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Obamas on McCain's death: 'We are all in his debt'

Former President Barack ObamaBarack Hussein ObamaArtist behind golden Trump statue at CPAC says he made it in Mexico Obama opens up about singing 'Amazing Grace' after Charleston shooting: 'I've used up all my words' Exclusive: How Obama went to bat for Warren MORE and former first lady Michelle ObamaMichelle LeVaughn Robinson ObamaO.T. Fagbenle to play Barack Obama in Showtime anthology 'The First Lady' Gillian Anderson to play Eleanor Roosevelt in series on first ladies Obama, Springsteen launch eight-episode podcast MORE paid tribute to Sen. John McCainJohn Sidney McCainCindy McCain planning 'intimate memoir' of life with John McCain Trump-McConnell rift divides GOP donors Arkansas state senator says he's leaving Republican Party MORE (R-Ariz.)  on Saturday after the announcement of the senator's death, writing that "we are all in his debt."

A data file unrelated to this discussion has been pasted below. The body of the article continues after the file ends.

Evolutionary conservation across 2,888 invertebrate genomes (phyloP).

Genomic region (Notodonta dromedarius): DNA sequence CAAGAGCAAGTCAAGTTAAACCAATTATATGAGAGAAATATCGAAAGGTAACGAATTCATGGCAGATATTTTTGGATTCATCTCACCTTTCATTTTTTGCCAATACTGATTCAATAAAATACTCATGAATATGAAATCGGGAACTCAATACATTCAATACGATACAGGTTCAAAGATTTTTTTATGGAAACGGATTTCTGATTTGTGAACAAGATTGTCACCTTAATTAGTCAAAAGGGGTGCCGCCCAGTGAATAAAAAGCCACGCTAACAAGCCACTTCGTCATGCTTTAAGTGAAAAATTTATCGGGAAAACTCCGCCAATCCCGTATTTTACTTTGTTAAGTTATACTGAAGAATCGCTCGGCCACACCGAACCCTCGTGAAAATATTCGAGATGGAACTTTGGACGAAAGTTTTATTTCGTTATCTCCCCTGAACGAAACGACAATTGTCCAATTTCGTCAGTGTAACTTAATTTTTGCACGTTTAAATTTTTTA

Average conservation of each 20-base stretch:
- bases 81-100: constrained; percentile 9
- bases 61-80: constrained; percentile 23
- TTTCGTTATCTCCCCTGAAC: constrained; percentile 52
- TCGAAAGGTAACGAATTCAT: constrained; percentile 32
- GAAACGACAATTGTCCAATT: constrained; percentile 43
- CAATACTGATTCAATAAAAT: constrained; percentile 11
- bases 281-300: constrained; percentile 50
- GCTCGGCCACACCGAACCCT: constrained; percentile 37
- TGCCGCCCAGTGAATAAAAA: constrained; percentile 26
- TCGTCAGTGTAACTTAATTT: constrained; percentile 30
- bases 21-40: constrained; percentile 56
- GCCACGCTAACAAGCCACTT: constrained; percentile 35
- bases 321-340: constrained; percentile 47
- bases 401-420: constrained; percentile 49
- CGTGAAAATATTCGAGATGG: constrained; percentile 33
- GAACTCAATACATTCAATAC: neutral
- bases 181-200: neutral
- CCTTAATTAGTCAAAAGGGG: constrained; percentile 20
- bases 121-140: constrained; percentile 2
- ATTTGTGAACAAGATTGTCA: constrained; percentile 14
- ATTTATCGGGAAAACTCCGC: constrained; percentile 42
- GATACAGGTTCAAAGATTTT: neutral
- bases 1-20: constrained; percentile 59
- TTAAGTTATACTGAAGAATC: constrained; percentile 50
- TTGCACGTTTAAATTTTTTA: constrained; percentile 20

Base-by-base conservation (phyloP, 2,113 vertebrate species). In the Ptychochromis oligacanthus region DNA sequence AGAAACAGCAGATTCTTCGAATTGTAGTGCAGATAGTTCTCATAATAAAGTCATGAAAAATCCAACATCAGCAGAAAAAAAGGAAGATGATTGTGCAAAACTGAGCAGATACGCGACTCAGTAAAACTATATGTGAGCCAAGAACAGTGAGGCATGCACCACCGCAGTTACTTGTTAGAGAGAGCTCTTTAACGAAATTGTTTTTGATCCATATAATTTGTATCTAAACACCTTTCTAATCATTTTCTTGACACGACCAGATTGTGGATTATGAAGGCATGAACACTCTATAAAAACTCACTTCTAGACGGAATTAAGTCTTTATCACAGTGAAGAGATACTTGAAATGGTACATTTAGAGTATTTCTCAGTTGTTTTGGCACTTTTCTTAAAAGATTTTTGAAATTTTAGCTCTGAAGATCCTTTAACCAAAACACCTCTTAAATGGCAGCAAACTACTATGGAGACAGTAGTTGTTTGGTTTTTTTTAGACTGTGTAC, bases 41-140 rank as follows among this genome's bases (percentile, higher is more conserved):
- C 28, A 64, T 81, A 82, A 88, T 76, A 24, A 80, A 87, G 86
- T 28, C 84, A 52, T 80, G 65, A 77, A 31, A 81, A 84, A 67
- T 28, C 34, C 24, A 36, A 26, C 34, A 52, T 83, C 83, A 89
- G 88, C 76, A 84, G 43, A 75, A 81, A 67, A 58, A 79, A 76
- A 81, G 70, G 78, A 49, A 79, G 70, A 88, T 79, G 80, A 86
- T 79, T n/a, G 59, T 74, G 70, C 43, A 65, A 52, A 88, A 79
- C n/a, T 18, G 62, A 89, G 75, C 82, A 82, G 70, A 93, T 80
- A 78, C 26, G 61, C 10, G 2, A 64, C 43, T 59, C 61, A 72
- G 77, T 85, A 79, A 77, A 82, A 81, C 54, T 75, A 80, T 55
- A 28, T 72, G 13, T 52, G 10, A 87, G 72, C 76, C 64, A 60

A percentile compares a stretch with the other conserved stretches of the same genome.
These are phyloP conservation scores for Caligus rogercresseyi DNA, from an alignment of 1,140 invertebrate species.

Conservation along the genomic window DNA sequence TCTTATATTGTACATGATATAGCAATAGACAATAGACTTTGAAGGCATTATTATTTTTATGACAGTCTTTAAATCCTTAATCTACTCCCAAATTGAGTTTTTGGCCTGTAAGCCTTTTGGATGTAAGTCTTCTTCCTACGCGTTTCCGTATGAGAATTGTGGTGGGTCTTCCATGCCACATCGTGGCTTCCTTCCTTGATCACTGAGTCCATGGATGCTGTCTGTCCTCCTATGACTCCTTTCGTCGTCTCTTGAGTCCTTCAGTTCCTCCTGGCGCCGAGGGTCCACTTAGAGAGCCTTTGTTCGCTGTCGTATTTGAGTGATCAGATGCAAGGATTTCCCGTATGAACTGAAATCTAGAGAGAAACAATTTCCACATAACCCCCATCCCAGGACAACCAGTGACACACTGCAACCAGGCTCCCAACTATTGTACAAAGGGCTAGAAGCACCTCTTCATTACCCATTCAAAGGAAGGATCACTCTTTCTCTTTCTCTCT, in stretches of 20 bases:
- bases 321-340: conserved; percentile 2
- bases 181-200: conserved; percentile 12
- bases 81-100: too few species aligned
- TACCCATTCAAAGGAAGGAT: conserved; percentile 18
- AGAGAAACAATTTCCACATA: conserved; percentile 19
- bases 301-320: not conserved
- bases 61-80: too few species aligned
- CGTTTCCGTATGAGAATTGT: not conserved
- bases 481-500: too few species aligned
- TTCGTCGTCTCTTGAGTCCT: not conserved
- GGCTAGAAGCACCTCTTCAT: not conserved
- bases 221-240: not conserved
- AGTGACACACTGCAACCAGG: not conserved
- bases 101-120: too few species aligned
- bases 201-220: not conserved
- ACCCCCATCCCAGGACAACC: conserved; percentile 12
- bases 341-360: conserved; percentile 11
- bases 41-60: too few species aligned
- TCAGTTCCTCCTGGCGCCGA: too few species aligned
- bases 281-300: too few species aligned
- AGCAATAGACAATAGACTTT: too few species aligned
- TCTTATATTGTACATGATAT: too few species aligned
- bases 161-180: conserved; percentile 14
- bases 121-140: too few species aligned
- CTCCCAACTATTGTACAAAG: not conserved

“Few of us have been tested the way John once was, or required to show the kind of courage that he did. But all of us can aspire to the courage to put the greater good above our own," the Obamas wrote in a statement. "At John’s best, he showed us what that means. And for that, we are all in his debt. Michelle and I send our most heartfelt condolences to Cindy and their family.”

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The Obamas said that, despite differences in their political viewpoints, both they and McCain were united in fighting for America’s values.

“[W]e shared, for all our differences, a fidelity to something higher – the ideals for which generations of Americans and immigrants alike have fought, marched, and sacrificed," they wrote. "We saw our political battles, even, as a privilege, something noble, an opportunity to serve as stewards of those high ideals at home, and to advance them around the world. We saw this country as a place where anything is possible – and citizenship as our patriotic obligation to ensure it forever remains that way.”

McCain died Saturday afternoon following a battle with an aggressive form of brain cancer. He was 81 years old.

McCain, a giant of the Senate, survived years as a prisoner of war in Vietnam to become a leading actor on the political stage for decades.